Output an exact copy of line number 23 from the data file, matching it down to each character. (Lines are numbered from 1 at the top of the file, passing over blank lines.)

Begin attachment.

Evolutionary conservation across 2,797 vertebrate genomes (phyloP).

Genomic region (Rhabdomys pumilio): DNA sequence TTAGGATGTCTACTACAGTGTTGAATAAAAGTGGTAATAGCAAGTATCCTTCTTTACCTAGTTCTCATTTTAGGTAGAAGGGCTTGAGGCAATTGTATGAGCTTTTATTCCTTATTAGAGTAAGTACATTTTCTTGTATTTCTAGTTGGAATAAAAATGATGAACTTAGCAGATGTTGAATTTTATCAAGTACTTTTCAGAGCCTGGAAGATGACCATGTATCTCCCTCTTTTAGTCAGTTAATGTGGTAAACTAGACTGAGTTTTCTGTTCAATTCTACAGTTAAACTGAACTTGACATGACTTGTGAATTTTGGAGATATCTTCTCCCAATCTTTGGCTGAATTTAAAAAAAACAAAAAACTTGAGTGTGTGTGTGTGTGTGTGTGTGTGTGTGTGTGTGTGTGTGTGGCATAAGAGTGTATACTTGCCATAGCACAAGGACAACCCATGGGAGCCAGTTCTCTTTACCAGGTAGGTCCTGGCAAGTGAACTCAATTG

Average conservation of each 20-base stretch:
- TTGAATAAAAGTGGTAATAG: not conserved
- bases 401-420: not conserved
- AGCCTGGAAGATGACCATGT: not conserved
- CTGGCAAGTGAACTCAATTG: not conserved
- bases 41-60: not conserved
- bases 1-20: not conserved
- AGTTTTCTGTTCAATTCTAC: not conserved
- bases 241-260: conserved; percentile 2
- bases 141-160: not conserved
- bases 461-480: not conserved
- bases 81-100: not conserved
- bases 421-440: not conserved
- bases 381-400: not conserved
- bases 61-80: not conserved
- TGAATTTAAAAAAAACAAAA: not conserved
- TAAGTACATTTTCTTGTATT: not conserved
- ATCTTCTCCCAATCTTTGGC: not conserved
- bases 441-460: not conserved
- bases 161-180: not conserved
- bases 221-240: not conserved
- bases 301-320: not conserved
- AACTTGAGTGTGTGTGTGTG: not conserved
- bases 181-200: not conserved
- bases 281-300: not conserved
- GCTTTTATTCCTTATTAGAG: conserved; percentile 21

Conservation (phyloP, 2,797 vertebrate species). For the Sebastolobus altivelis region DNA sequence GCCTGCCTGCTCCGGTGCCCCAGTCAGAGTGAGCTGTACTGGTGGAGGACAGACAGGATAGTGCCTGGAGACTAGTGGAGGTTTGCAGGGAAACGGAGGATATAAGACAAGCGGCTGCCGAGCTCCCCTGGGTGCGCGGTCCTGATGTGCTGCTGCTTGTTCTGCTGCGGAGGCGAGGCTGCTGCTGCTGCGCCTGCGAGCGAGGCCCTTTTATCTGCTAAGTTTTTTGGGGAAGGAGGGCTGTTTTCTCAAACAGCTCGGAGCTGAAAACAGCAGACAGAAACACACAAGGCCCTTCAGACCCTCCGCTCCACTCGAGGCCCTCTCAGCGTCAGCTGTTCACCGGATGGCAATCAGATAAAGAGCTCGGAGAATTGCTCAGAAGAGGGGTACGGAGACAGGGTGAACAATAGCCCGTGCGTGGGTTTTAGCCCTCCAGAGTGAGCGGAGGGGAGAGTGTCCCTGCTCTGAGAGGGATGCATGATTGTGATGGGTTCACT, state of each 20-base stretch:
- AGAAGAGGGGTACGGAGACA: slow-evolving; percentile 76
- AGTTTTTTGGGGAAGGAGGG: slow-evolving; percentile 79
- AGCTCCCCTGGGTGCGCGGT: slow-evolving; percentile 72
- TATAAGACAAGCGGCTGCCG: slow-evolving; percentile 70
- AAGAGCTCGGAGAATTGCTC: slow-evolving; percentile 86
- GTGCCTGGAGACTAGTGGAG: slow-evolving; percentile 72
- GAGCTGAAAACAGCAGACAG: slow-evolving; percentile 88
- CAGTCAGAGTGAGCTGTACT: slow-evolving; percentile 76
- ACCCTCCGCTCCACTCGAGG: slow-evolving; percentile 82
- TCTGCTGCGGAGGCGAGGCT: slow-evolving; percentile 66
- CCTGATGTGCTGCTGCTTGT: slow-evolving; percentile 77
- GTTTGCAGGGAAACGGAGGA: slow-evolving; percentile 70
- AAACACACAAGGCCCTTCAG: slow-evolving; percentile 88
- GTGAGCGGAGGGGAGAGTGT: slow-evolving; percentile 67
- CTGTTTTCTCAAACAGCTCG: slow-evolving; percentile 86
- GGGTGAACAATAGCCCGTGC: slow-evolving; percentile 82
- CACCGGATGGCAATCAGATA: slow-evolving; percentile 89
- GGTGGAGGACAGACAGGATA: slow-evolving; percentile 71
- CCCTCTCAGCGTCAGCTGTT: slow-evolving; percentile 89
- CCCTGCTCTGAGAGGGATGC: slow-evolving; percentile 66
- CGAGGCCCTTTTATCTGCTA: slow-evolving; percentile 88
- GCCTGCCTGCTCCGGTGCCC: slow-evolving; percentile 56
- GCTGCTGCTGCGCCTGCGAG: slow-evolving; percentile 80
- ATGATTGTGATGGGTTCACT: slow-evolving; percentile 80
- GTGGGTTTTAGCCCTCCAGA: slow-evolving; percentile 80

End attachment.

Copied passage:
- bases 221-240: not conserved